A former St. Tammany Parish Hospital mailroom clerk who saw her job handed to the brother of then-District Attorney Walter Reed while she was on medical leave in 2014 is suing the public hospital for allegedly violating the federal Family and Medical Leave Act.
Faye Dennis, a 40-year employee of the hospital, claims she was illegally terminated.
Her lawsuit, filed in federal court earlier this month, says that Dennis was forced to resign in May 2014 because she was assigned to a job she could not physically perform when she returned from medical leave following knee surgery.
Her job in the mailroom had been given to Richard Reed, and upon her return to work, she was assigned to the hospital warehouse.
“This job entailed working outside of the hospital building and running supplies to wherever the supplies were needed in the hospital,” the suit said. “This new job was not close to being equivalent in terms of duties or physical requirements to Dennis’ former part-time job in the mail room.”
Dennis reported the problem to Amy Loar, a human resources supervisor, who refused to give her the old job back, according to the suit.
Dennis’ suit says Reed had no experience running a mail room “and had little or no aptitude for it,” but that he nevertheless got paid more than she did: $18 an hour, compared with the $12.50 she had been getting.
Reed also was a full-time employee, while Dennis had seen her hours cut to 20 per week in 2011, when the hospital said that a new program had eliminated some of her workload.
Melissa Hodgson, spokeswoman for St. Tammany Parish Hospital, said she could not comment on the suit but said, “St. Tammany Parish Hospital stands by its fair employment practices, and we believe we have been fair in this particular situation as well.”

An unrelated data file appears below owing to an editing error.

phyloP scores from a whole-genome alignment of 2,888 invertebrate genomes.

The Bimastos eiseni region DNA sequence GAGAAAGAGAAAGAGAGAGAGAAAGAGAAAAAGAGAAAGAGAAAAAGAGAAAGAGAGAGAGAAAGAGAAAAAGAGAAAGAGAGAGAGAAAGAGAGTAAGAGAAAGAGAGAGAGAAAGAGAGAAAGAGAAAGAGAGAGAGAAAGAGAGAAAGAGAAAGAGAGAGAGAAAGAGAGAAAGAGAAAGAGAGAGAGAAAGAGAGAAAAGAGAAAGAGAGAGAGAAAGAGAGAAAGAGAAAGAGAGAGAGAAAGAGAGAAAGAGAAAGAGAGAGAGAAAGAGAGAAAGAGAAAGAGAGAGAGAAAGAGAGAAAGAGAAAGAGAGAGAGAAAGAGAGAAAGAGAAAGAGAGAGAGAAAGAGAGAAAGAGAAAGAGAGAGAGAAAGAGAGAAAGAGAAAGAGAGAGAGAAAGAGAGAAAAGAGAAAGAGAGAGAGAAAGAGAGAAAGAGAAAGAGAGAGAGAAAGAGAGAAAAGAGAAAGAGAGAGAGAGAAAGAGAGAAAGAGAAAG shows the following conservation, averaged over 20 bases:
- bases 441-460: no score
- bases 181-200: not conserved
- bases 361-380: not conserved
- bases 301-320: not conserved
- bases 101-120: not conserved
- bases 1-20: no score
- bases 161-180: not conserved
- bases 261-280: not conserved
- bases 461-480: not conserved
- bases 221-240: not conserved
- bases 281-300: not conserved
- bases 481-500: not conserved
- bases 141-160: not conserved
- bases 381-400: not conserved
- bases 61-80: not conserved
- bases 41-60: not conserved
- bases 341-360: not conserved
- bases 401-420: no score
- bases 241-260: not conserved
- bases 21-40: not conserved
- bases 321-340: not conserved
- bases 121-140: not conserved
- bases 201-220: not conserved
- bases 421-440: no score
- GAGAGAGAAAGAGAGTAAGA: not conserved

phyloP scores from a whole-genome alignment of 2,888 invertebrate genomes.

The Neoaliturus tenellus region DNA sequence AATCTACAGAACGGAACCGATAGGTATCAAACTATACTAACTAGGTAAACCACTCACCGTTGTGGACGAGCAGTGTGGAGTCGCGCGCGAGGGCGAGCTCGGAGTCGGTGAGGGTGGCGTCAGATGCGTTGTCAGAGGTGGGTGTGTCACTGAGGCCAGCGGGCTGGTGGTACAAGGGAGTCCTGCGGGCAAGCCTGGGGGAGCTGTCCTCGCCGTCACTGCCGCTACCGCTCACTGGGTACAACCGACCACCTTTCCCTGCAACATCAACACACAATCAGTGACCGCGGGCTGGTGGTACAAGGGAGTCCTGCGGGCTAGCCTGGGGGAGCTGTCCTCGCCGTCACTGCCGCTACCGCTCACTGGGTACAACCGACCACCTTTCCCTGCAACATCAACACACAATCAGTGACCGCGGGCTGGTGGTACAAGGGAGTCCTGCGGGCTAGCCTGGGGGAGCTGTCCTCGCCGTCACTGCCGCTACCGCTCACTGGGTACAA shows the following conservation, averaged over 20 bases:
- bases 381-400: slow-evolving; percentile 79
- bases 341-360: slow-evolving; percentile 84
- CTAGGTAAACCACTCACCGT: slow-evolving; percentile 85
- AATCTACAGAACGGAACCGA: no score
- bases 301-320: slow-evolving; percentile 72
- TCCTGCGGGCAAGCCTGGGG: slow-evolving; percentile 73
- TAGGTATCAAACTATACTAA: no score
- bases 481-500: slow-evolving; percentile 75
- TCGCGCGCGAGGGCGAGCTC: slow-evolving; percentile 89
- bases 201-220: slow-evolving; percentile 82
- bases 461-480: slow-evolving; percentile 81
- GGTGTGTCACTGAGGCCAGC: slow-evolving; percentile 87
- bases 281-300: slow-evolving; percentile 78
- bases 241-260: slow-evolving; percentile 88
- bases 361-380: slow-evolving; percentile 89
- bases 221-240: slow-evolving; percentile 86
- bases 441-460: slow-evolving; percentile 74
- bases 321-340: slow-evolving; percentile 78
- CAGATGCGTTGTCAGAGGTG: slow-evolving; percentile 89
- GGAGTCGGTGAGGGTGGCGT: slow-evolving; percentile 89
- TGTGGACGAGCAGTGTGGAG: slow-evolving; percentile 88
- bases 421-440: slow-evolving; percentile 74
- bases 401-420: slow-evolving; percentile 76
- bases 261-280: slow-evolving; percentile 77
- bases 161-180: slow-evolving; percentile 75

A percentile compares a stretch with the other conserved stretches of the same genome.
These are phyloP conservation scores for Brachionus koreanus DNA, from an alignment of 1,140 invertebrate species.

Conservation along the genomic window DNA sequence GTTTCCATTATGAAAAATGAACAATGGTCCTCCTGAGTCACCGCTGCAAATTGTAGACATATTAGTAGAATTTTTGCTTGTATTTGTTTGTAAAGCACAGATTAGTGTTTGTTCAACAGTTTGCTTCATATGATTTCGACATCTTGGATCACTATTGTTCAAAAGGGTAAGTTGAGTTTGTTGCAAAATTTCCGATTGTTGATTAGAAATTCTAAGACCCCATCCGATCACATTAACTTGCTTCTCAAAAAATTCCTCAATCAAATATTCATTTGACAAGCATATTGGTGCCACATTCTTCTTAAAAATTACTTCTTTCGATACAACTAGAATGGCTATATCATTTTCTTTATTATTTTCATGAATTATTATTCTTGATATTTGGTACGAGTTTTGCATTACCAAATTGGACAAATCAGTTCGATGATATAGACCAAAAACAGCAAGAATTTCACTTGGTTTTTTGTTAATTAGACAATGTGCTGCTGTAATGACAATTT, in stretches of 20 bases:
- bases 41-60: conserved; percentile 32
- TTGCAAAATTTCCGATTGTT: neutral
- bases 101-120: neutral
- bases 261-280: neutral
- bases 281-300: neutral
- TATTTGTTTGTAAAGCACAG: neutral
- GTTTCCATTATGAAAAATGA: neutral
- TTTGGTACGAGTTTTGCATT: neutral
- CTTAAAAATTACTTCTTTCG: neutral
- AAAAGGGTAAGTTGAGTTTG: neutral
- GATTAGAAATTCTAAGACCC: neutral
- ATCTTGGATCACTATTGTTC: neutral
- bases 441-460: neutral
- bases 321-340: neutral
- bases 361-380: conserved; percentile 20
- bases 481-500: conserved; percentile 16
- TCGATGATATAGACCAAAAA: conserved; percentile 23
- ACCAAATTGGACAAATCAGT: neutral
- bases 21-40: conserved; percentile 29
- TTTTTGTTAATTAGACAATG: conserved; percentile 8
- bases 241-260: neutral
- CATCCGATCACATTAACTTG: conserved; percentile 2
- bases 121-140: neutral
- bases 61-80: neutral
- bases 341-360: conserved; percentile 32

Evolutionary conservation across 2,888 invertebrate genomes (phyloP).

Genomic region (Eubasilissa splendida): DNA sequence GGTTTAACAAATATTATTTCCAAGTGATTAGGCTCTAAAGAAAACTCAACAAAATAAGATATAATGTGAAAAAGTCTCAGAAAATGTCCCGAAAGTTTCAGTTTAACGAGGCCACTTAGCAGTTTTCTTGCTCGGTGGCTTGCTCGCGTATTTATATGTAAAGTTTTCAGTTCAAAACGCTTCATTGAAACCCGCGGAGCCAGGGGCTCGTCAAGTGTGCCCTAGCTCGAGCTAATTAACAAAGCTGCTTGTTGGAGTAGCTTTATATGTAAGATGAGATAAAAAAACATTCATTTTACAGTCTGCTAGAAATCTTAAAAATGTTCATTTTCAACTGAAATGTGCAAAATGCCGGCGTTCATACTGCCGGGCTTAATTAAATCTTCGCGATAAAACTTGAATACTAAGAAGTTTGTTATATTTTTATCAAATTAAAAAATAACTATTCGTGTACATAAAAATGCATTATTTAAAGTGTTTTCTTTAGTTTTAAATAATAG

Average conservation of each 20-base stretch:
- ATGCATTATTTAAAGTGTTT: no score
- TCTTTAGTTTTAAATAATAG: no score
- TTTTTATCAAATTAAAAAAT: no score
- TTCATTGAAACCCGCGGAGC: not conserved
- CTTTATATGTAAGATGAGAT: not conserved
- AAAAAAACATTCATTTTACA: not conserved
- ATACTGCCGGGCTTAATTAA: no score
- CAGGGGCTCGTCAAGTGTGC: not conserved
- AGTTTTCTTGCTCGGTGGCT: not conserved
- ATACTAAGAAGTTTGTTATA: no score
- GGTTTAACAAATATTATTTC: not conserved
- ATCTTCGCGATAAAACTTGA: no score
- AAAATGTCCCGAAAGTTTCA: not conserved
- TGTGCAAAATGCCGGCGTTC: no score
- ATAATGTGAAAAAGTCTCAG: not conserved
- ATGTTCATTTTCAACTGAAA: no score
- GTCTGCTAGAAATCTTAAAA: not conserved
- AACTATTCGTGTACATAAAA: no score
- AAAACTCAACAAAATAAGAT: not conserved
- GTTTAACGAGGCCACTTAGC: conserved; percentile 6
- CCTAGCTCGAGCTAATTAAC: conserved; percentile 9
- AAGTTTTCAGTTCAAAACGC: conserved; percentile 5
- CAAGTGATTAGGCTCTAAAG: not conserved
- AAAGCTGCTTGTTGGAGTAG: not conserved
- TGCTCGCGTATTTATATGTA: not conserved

Dennis described herself as her family’s breadwinner in an earlier interview with The New Orleans Advocate. The suit says she had never been subject to disciplinary actions, had received “uniformly glowing” work evaluation reports and “occupied significant and necessary positions of trust at the hospital.”
Reed, by contrast, was the subject of several email exchanges among hospital brass discussing how to make his employment look less politically motivated after he resigned in June 2014.
In one exchange, Vice President Jean Holtman said the hospital should replace Reed with a full-time employee even though a half-time worker could cover his duties. When Chief Financial Officer Tim Lessing asked why, Holtman said it would help persuade the public that his position was needed.
“I’m concerned that it is more obvious that (the hospital) made a position for Richard,” Holtman wrote in an email first made public by WVUE-TV and nola.com. “This may not be the best light for our hospital to be seen in.”
Both Holtman and Lessing have since left the hospital.
Richard Reed resigned shortly after his brother gave up his $30,000-a-year job providing legal counsel to the hospital’s board.
Walter Reed is scheduled to stand trial next month. The federal criminal case against him, much of which focuses on his spending of campaign money, also alleges that he committed fraud by personally taking money from the hospital that should have gone to the District Attorney’s Office.
When Reed announced that he would not seek a sixth term, shortly after giving up the hospital contract, he criticized what he called “abhorrent” attacks on his brother. He said he had no idea there had been any controversy over his brother’s work and that he had not tried to influence personnel decisions by the hospital.
A few months later, Richard Reed became the focus of news coverage on his own when he was booked on a count of sexual battery after he allegedly groped a drunk woman at a bar. He was indicted a year ago on charges of sexual battery, second-degree kidnapping, impeding a witness and intimidating a police officer.
He is scheduled to go to trial in May.
Follow Sara Pagones on Twitter, @spagonesadvocat.